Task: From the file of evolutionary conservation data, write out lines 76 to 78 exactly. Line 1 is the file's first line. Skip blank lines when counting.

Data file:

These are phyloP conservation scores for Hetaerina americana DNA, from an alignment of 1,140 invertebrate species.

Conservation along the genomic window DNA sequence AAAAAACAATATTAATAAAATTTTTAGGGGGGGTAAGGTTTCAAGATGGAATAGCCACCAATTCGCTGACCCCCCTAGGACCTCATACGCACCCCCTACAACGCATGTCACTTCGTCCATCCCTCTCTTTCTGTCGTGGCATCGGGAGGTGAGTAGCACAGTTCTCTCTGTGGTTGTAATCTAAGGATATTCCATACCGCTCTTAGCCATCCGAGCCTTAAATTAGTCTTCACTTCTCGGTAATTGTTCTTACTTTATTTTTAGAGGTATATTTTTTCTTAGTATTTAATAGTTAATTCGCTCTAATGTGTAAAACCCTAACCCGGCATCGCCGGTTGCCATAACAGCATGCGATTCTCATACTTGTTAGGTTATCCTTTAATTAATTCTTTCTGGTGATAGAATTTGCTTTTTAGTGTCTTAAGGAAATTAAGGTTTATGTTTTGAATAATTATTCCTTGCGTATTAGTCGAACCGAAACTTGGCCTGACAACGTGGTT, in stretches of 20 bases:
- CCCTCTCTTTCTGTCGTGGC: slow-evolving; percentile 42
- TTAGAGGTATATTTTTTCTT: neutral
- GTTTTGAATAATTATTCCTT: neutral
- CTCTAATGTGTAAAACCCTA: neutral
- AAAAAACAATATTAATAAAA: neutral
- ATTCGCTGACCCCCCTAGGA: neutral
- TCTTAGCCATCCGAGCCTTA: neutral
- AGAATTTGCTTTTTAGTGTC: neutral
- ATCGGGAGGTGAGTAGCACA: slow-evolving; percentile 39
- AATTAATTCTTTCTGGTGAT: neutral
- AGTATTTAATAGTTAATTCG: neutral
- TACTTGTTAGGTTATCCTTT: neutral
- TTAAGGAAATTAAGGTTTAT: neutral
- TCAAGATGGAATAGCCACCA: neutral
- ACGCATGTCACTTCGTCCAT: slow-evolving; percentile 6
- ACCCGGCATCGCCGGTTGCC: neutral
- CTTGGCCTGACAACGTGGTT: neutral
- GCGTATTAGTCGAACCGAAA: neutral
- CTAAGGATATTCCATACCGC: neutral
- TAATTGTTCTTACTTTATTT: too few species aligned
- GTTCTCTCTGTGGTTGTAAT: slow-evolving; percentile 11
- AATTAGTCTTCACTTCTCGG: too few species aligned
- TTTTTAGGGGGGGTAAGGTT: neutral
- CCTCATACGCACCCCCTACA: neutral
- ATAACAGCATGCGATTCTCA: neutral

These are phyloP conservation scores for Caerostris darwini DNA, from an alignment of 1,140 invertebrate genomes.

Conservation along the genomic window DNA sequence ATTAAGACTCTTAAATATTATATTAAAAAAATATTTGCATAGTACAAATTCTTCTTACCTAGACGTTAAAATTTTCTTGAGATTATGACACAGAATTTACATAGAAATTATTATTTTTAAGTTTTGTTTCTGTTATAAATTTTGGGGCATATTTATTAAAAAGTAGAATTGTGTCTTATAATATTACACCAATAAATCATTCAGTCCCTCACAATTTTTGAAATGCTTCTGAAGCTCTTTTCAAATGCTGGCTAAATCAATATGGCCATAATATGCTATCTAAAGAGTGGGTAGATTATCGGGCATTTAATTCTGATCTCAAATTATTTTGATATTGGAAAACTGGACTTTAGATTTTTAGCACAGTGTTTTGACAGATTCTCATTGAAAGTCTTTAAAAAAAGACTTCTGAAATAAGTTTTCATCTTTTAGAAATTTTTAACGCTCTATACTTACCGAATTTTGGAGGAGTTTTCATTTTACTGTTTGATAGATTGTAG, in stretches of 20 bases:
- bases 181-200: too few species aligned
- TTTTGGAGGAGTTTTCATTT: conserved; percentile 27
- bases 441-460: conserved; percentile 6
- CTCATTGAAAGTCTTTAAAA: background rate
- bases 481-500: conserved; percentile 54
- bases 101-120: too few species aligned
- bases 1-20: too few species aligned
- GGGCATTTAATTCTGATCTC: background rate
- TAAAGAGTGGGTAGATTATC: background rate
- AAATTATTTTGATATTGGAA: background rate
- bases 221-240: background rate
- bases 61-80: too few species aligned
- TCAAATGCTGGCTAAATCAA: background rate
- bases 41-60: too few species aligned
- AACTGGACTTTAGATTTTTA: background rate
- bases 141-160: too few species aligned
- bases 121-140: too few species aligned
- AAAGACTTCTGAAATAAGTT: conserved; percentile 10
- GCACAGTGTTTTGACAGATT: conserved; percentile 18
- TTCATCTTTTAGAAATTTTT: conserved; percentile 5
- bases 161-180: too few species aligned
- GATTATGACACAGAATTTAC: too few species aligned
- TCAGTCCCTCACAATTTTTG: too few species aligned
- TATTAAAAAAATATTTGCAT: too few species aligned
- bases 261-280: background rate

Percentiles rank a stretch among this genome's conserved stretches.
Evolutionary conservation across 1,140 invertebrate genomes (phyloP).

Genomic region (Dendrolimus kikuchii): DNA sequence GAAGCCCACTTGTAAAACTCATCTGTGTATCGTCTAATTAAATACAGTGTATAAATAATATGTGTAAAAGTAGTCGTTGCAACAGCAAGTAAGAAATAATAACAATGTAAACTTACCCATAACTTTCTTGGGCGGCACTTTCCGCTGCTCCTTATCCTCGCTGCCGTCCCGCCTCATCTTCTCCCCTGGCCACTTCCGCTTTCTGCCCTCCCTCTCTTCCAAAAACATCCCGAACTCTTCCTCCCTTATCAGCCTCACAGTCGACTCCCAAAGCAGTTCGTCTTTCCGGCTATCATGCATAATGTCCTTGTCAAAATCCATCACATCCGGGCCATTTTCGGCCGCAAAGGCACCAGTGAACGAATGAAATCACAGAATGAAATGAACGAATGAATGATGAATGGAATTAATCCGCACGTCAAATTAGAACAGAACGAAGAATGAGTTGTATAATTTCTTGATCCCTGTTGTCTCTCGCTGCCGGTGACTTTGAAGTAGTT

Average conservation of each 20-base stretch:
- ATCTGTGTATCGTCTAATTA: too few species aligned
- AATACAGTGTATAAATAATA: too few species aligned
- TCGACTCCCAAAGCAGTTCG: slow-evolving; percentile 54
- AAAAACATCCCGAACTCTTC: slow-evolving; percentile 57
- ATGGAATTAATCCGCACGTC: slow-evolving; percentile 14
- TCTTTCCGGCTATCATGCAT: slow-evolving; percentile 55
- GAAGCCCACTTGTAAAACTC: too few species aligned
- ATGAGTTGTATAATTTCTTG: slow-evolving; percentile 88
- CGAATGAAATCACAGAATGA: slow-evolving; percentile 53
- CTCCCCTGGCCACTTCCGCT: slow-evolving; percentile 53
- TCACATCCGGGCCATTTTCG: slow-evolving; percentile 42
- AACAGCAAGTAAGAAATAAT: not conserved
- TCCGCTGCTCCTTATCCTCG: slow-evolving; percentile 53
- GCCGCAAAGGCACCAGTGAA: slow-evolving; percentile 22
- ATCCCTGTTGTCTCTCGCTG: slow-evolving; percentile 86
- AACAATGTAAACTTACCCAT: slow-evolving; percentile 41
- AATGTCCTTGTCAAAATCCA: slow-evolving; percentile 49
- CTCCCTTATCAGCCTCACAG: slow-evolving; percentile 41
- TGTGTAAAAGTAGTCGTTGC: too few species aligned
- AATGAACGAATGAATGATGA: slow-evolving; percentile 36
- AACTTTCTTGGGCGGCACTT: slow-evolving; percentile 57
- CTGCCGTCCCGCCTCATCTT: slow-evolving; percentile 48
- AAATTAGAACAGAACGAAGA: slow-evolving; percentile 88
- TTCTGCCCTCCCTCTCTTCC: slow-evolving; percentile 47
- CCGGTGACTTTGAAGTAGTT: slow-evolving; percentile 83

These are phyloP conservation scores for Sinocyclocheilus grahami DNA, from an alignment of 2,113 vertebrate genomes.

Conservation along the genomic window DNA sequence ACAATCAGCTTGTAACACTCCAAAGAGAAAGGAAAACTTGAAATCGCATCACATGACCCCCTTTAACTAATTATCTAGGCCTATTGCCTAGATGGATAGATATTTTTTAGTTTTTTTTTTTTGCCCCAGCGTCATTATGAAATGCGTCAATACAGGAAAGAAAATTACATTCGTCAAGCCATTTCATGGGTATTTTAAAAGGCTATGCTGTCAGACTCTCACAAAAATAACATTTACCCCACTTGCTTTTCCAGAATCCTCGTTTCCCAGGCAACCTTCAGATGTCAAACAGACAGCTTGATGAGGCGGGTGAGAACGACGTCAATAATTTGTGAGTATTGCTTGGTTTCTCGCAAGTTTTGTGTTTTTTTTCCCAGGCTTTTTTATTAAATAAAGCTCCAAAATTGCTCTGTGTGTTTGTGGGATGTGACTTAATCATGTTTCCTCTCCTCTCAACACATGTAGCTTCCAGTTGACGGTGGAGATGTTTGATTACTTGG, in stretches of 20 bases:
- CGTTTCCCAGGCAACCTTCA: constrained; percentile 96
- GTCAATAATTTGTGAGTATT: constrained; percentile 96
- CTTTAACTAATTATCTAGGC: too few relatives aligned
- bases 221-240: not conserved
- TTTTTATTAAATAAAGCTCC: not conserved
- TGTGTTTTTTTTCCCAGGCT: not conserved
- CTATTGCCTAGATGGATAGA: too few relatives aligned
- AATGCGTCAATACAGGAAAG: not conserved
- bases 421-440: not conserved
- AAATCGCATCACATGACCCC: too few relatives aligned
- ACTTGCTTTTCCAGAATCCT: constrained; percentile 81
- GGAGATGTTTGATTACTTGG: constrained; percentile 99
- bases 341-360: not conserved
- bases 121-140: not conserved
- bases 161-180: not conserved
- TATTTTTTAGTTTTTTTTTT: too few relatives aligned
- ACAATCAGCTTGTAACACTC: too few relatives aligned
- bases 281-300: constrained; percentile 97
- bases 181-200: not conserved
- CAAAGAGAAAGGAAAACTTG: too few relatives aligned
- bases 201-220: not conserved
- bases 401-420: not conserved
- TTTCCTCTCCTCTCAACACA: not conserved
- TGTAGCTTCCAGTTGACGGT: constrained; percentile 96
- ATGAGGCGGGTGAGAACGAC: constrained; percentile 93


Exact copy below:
- CTCCCTTATCAGCCTCACAG: slow-evolving; percentile 41
- TGTGTAAAAGTAGTCGTTGC: too few species aligned
- AATGAACGAATGAATGATGA: slow-evolving; percentile 36